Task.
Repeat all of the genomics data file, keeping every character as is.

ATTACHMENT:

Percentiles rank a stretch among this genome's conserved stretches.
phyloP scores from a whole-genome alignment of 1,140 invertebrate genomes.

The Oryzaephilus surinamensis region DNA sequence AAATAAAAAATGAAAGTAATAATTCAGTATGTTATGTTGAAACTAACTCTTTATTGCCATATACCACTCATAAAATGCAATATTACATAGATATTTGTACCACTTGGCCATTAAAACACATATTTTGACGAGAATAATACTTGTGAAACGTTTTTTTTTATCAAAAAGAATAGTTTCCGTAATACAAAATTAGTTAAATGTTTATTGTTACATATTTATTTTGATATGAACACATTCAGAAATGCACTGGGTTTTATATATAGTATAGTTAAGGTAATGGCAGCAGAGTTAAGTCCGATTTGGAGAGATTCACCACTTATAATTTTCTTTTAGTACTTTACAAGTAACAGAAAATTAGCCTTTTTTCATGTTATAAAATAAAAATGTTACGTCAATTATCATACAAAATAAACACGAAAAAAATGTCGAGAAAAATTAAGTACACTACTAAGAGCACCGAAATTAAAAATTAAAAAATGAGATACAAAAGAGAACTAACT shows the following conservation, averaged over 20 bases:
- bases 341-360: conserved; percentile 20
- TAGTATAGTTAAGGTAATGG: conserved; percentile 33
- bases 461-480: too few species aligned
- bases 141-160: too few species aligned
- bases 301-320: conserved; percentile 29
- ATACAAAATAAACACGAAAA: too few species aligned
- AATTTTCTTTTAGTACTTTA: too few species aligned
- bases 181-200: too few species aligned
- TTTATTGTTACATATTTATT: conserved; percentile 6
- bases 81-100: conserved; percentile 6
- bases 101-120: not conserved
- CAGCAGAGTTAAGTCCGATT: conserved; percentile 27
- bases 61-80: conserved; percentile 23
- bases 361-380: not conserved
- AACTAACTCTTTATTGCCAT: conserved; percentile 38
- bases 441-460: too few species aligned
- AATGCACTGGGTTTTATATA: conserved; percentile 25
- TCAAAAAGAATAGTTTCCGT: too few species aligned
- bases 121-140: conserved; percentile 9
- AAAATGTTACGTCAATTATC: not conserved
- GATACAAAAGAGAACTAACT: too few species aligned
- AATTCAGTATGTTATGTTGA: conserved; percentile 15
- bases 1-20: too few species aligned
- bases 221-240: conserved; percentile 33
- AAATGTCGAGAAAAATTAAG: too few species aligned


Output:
Percentiles rank a stretch among this genome's conserved stretches.
phyloP scores from a whole-genome alignment of 1,140 invertebrate genomes.

The Oryzaephilus surinamensis region DNA sequence AAATAAAAAATGAAAGTAATAATTCAGTATGTTATGTTGAAACTAACTCTTTATTGCCATATACCACTCATAAAATGCAATATTACATAGATATTTGTACCACTTGGCCATTAAAACACATATTTTGACGAGAATAATACTTGTGAAACGTTTTTTTTTATCAAAAAGAATAGTTTCCGTAATACAAAATTAGTTAAATGTTTATTGTTACATATTTATTTTGATATGAACACATTCAGAAATGCACTGGGTTTTATATATAGTATAGTTAAGGTAATGGCAGCAGAGTTAAGTCCGATTTGGAGAGATTCACCACTTATAATTTTCTTTTAGTACTTTACAAGTAACAGAAAATTAGCCTTTTTTCATGTTATAAAATAAAAATGTTACGTCAATTATCATACAAAATAAACACGAAAAAAATGTCGAGAAAAATTAAGTACACTACTAAGAGCACCGAAATTAAAAATTAAAAAATGAGATACAAAAGAGAACTAACT shows the following conservation, averaged over 20 bases:
- bases 341-360: conserved; percentile 20
- TAGTATAGTTAAGGTAATGG: conserved; percentile 33
- bases 461-480: too few species aligned
- bases 141-160: too few species aligned
- bases 301-320: conserved; percentile 29
- ATACAAAATAAACACGAAAA: too few species aligned
- AATTTTCTTTTAGTACTTTA: too few species aligned
- bases 181-200: too few species aligned
- TTTATTGTTACATATTTATT: conserved; percentile 6
- bases 81-100: conserved; percentile 6
- bases 101-120: not conserved
- CAGCAGAGTTAAGTCCGATT: conserved; percentile 27
- bases 61-80: conserved; percentile 23
- bases 361-380: not conserved
- AACTAACTCTTTATTGCCAT: conserved; percentile 38
- bases 441-460: too few species aligned
- AATGCACTGGGTTTTATATA: conserved; percentile 25
- TCAAAAAGAATAGTTTCCGT: too few species aligned
- bases 121-140: conserved; percentile 9
- AAAATGTTACGTCAATTATC: not conserved
- GATACAAAAGAGAACTAACT: too few species aligned
- AATTCAGTATGTTATGTTGA: conserved; percentile 15
- bases 1-20: too few species aligned
- bases 221-240: conserved; percentile 33
- AAATGTCGAGAAAAATTAAG: too few species aligned